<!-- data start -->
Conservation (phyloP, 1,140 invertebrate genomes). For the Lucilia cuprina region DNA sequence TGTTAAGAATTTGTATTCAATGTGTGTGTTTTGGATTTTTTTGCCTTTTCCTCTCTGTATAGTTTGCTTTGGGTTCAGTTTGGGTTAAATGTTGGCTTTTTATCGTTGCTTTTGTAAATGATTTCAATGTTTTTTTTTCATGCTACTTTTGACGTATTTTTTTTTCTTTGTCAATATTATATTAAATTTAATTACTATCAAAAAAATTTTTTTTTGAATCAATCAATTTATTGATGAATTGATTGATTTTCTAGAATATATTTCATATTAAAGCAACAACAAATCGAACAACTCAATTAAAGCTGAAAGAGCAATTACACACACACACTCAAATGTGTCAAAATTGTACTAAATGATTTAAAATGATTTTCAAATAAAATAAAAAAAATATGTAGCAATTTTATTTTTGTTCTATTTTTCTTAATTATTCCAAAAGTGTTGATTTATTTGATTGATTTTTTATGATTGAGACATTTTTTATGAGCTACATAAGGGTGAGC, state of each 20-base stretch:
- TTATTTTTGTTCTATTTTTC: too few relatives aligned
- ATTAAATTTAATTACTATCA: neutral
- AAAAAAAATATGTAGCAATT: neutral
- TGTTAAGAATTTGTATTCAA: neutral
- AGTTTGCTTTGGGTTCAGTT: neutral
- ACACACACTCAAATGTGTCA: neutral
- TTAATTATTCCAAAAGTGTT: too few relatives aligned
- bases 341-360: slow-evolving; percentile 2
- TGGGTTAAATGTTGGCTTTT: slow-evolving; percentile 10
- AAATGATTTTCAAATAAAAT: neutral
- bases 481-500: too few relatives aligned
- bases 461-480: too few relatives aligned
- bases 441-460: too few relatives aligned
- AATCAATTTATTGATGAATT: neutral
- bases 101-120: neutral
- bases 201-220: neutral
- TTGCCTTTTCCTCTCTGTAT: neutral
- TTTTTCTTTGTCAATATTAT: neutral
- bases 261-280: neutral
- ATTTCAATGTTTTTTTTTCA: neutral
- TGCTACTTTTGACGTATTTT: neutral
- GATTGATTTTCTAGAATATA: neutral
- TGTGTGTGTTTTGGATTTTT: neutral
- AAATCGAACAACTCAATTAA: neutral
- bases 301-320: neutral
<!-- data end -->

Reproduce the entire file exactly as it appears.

Conservation (phyloP, 1,140 invertebrate genomes). For the Lucilia cuprina region DNA sequence TGTTAAGAATTTGTATTCAATGTGTGTGTTTTGGATTTTTTTGCCTTTTCCTCTCTGTATAGTTTGCTTTGGGTTCAGTTTGGGTTAAATGTTGGCTTTTTATCGTTGCTTTTGTAAATGATTTCAATGTTTTTTTTTCATGCTACTTTTGACGTATTTTTTTTTCTTTGTCAATATTATATTAAATTTAATTACTATCAAAAAAATTTTTTTTTGAATCAATCAATTTATTGATGAATTGATTGATTTTCTAGAATATATTTCATATTAAAGCAACAACAAATCGAACAACTCAATTAAAGCTGAAAGAGCAATTACACACACACACTCAAATGTGTCAAAATTGTACTAAATGATTTAAAATGATTTTCAAATAAAATAAAAAAAATATGTAGCAATTTTATTTTTGTTCTATTTTTCTTAATTATTCCAAAAGTGTTGATTTATTTGATTGATTTTTTATGATTGAGACATTTTTTATGAGCTACATAAGGGTGAGC, state of each 20-base stretch:
- TTATTTTTGTTCTATTTTTC: too few relatives aligned
- ATTAAATTTAATTACTATCA: neutral
- AAAAAAAATATGTAGCAATT: neutral
- TGTTAAGAATTTGTATTCAA: neutral
- AGTTTGCTTTGGGTTCAGTT: neutral
- ACACACACTCAAATGTGTCA: neutral
- TTAATTATTCCAAAAGTGTT: too few relatives aligned
- bases 341-360: slow-evolving; percentile 2
- TGGGTTAAATGTTGGCTTTT: slow-evolving; percentile 10
- AAATGATTTTCAAATAAAAT: neutral
- bases 481-500: too few relatives aligned
- bases 461-480: too few relatives aligned
- bases 441-460: too few relatives aligned
- AATCAATTTATTGATGAATT: neutral
- bases 101-120: neutral
- bases 201-220: neutral
- TTGCCTTTTCCTCTCTGTAT: neutral
- TTTTTCTTTGTCAATATTAT: neutral
- bases 261-280: neutral
- ATTTCAATGTTTTTTTTTCA: neutral
- TGCTACTTTTGACGTATTTT: neutral
- GATTGATTTTCTAGAATATA: neutral
- TGTGTGTGTTTTGGATTTTT: neutral
- AAATCGAACAACTCAATTAA: neutral
- bases 301-320: neutral